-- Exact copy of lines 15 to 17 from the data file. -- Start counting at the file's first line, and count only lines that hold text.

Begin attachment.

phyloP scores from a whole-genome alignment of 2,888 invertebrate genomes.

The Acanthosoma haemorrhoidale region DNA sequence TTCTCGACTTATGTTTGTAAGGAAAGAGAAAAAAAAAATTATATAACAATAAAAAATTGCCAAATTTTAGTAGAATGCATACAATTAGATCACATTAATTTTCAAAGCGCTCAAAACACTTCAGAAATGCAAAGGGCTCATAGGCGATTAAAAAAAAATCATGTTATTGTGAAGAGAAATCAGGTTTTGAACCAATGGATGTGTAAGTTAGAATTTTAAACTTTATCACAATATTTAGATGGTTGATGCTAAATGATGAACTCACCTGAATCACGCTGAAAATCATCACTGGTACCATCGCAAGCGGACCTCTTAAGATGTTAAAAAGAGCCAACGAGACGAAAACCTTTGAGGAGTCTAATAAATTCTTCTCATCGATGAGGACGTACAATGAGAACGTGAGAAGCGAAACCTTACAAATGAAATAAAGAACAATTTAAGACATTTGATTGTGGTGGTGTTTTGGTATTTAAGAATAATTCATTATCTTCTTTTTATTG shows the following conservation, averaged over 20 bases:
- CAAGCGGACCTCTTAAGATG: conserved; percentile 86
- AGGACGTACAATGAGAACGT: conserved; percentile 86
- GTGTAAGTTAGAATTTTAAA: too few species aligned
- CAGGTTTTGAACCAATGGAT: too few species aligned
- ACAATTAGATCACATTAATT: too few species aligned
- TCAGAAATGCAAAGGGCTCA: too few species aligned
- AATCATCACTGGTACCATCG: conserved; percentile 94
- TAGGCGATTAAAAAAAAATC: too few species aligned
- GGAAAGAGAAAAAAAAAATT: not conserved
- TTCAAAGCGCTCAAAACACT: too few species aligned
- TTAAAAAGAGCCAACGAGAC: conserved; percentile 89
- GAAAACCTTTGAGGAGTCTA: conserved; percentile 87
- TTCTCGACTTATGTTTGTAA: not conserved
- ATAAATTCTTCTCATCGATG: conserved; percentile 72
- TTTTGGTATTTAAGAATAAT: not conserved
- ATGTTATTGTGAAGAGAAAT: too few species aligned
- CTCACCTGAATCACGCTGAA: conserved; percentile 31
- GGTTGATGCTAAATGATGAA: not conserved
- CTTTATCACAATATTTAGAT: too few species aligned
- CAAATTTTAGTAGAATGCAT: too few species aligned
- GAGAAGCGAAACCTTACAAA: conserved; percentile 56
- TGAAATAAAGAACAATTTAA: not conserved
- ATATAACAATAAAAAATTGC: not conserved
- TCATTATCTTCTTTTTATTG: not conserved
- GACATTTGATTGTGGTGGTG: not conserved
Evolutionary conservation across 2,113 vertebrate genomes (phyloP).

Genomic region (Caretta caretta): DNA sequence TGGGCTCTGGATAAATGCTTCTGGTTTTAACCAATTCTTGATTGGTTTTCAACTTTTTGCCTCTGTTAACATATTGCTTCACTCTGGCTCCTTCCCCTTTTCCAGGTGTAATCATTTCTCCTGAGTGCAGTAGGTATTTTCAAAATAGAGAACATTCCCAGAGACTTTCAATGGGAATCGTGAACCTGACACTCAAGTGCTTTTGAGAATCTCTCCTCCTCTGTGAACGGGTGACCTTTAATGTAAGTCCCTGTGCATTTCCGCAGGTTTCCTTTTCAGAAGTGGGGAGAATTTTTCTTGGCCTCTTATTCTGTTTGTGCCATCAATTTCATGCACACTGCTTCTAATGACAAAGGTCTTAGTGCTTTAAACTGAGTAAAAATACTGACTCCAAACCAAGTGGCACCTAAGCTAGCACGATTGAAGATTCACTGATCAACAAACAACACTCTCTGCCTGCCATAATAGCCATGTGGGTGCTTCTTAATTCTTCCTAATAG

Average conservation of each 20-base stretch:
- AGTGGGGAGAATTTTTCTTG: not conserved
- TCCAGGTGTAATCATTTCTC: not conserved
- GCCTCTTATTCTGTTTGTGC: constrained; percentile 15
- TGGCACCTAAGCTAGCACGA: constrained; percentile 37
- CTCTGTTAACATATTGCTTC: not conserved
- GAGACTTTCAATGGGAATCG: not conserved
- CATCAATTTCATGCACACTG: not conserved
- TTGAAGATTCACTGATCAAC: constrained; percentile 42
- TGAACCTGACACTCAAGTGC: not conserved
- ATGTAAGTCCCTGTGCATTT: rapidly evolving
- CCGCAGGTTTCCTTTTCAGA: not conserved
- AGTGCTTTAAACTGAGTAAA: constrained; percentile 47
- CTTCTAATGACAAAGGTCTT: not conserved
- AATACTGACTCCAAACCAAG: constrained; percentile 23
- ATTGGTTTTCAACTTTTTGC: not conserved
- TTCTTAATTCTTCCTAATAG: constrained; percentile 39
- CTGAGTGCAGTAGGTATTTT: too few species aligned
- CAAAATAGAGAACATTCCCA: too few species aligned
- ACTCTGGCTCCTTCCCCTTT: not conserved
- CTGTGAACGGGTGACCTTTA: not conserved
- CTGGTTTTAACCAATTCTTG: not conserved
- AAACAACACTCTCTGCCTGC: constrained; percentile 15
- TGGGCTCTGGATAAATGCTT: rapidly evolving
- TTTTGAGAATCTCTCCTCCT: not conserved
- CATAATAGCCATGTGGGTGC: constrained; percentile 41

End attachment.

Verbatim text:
- TTCTCGACTTATGTTTGTAA: not conserved
- ATAAATTCTTCTCATCGATG: conserved; percentile 72
- TTTTGGTATTTAAGAATAAT: not conserved